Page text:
Reflecting on Blended Learning

Teacher’s Reflections for 2014

22 Years of Blended Learning: A Teacher's Reflections for 2014

Dr. Nellie Deutsh has been blending campus-based face-to-face classes in real time with online components for the past 22 years. This blog post is a brief reflection of her life in 2014 – new tools, new conferences, more MOOCs and her Google time machine.

Google Time Machine

I relate to everything I do and things that happen as opportunities for learning.  Technology has a lot to do with how I teach and learn. In fact, I teach as a way to learn with technology.

Generally, I don’t go back in time for inspiration, I prefer to reflect on events that are close to the present. However, if I must go back, I don’t spend time sifting through memories to recall past events.  I let Google search engine do the job. Google is my time machine. For example, if I want to find conferences I organized or was involved in, I google my name, conferences, and the year. I got 44,110 hits for “Nellie Deutsch conferences 2014″ on google search. To simplify and avoid googling myself, I make every effort to update my bio as things happen. I can then share my bio with colleagues and friends who may not want to google my name.

My Personal Reflections for 2014

I’ve been blending campus-based face-to-face classes in real time with online components for the past 22 years. I started out with discussion forums, online groups, emails, and my own websites; continued with WebQuests and wikis in the late and early 2000; and ended up with social networks such as Facebook, LinkedIn, and Twitter; collaborative tools using wikis, Google drive and apps; course management systems such as Moodle and WizIQ; and synchronous environments such as WizIQ. Nowadays, new and improved tools are available to create video tutorials and share information. Learning has never been so easy, effective, exciting, and enjoyable.

Taking Advantage of e-Learning Tools

The tools available provide opportunities to experience learning. Teachers and students can become partners of learning as they collaborate and share information. The information includes both the content and the tools used to experience learning. Learners can engage in meaningful experiential learning. According to David Kolbe, “Learning is the process whereby knowledge is created through the transformation of experience” (Kolb, 1984, p. 38). Kolb’s experiential learning theory has come to life.  For example, if things go wrong with technology, we should not blame the system, other people, or ourselves. We should rejoice and accept the new circumstances as opportunities for learning.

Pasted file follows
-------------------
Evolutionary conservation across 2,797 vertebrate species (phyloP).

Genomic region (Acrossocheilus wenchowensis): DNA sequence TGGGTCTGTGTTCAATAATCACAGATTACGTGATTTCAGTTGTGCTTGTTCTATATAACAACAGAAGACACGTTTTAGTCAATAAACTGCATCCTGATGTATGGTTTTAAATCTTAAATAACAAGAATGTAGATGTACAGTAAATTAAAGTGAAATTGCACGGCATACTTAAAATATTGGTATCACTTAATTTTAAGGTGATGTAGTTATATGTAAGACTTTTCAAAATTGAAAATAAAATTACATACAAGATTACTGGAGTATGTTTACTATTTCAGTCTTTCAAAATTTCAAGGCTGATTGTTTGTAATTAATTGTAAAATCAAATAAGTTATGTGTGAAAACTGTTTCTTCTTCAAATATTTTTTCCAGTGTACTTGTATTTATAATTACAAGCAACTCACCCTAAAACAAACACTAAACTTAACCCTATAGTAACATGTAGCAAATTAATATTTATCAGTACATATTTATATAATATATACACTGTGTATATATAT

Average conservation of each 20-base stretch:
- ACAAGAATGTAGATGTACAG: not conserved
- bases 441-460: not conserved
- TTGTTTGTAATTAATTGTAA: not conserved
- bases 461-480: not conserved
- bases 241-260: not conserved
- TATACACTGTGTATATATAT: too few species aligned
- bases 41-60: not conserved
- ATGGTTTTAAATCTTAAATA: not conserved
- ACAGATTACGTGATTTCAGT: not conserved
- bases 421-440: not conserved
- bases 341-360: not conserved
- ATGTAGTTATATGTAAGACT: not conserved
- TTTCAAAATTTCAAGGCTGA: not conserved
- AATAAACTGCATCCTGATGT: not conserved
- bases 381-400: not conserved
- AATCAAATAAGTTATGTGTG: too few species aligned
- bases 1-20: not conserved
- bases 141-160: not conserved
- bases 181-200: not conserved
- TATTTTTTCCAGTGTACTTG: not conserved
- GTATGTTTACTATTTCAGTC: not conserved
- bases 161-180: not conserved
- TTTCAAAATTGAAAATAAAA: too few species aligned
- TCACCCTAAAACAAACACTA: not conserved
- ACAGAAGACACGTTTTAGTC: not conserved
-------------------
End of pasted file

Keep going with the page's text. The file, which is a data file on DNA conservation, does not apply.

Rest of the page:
Online Courses, MOOCs, Webinars, Conferences in 2014

I use the term “online” to refer to events that take place on the Internet or on the cloud. Technology offers tools for online collaboration. I may have initiated and organized these events, but many people were involved and contributed to their success. Moodle for Teachers and WizIQ promoted and housed the following events:

  • Connecting Online (CO09-CO14) for Instruction and Learning in February
  • Moodlemoot (MMVC11- MMVC14) free online conferences in August
  • Moodle MOOCs  3, 4 and 5 (February, June, and October)
  • MOOC on Second Life in April
  • Healthy and Sustainable Living MOOC in September
  • Blog Festivals: Spring – March (3 days), Summer – June 21, and Fall – September 21
  • EVO14 sessions: Moodle for Teachers (M4T) from January to February for 5 weeks
  • Learn to Blend and Flip with Technology course
  • Understanding the Teaching System on WizIQ webinars
  • Micro Teaching in Pairs webinars
  • International Association of Teachers of English as a Foreign Language (IATEFL) Young Learners and Teens (YLT) Special Interest Group (SIG) bi-monthly webinars

I took part in 2 offline conferences:

  • EdMedia in Finland – presented a paper on best practices in organizing MOOCs for educators worldwide using Moodle and WizIQ at the EdMedia conference June 2014 and a workshop on how to use Moodle 2.7.
  • Dublin, Ireland: invited keynote presentation and workshop on Partners of their Own Learning on November 22/23 in Ireland at the Digital ELT conference at the IATEFL LTSIG.

Can and Should Use Technology for Learning

We can and should use online technology tools to learn because they are available. Many of the popular social networks like Facebook, Twitter, LinkedIn, and Google are developing free tools that allow people to engage and share information. Why not use what’s free and available?

Favourite Technology Tools for Video Tutorials in 2014

In 2014, I focused on teaching as a way to learn. I used WizIQ and my face-to-face classes. My philosophy of education is closely linked to learning as a transformational process. My ideas can be found in the writings of John Dewey, Fleming Alexander, Jean Paul Sartre, David Kolbe, Carl Rogers, Richard Carlson, Jack Mezirow, Richard E. Mayer, and Richard J. Davidson. The tools I used and promoted in my face-to-face, blended, and fully online courses, webinars, and conferences in 2014 were:

  • Crocodoc
  • Google Drive
  • Jing
  • Movenote
  • Plotagon
  • Present me
  • Screencast-o-matic

In the next blog post, I will write about the online and offline conferences I organized and presented in 2014.  I will focus on my learning experiences as a result of the conferences.

Kolb, D. A. (1984). Experiential learning: Experience as the source of learning and development (Vol. 1). Englewood Cliffs, NJ: Prentice-Hall.

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